County schools receive 'Smoke Free' grant

By Staff
Submitted to the FCT
Franklin County Schools received a $27,730.24 grant to assist in the prevention of initiation/continuation of tobacco use among children and adolescents through promoting youth advocacy and empowerment by prohibiting smoking in public places.
The funding was presented through the Alabama Department of Public Health Youth Tobacco Prevention and Control Program
Education of the harmful effects of secondhand smoke is a major goal for the 2006-2007 grant. According to the 2006 report from the Surgeon General, U.S. Department of Health and Human Services, smoking is the single greatest avoidable cause of disease and death. The six major conclusions are:
1. Many millions of Americans, both children and adults, are still exposed to secondhand smoke in their homes and workplaces despite substantial progress in tobacco control.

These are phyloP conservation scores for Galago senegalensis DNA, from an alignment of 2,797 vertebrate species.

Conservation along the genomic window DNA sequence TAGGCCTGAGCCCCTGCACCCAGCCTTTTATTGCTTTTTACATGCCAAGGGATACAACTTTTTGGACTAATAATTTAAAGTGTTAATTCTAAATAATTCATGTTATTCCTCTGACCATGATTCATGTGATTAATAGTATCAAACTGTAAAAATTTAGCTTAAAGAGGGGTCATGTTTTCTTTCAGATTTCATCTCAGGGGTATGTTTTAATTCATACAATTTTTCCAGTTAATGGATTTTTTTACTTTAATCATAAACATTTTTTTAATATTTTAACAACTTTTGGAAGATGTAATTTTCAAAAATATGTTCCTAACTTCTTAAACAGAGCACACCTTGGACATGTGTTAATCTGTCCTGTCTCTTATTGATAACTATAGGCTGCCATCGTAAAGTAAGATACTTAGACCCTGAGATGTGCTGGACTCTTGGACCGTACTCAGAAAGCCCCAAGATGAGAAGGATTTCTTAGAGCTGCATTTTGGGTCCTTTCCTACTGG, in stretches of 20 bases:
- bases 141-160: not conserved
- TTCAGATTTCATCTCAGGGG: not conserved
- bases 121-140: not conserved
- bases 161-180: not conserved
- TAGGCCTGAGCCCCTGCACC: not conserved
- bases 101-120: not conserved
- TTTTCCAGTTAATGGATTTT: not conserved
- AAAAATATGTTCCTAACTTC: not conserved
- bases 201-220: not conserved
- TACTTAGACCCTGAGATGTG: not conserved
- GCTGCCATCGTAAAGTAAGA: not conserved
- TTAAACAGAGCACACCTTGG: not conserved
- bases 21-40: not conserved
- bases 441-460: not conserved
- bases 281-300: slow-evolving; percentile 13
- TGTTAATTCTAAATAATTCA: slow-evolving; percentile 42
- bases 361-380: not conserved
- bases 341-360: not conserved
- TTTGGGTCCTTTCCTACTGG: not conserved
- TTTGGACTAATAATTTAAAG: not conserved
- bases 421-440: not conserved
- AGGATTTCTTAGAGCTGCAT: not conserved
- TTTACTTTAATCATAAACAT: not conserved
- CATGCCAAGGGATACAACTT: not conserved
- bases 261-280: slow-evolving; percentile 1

2. Secondhand smoke exposure causes disease and premature death in children and adults who do not smoke.
3. Children exposed to secondhand smoke are at an increased risk for sudden infant death syndrome (SIDS), acute respiratory infections, ear problems, and more severe asthma. Smoking by parents causes respiratory symptoms and slows lung growth in their children.
4. Exposure of adults to secondhand smoke has immediate adverse effects on the cardiovascular system and causes coronary heart disease and lung cancer.
5. Eliminating smoking in indoor spaces fully protects nonsmokers from exposure to secondhand smoke. Separating smokers from nonsmokers, cleaning the air, and ventilating buildings cannot eliminate exposures of nonsmokers to secondhand smoke.
6. The scientific evidence indicates that there is no risk-free level of exposure to secondhand smoke.
We now know that 53,800 people die every year from secondhand smoke exposure. This number is based on the midpoint numbers for heart disease deaths (48,500), lung cancer deaths (3,000), and SIDS deaths (2,300) and due to the lack of education of the effects of secondhand smoke, the community is unknowingly creating lifelong health problems for many innocent children.
The first step to alerting parents of the dangers of secondhand smoke is to stop it in public places thus raising their awareness level about the effects of tobacco on the body.
Stopping secondhand smoke in public facilities is the first step to controlling it in the homes.

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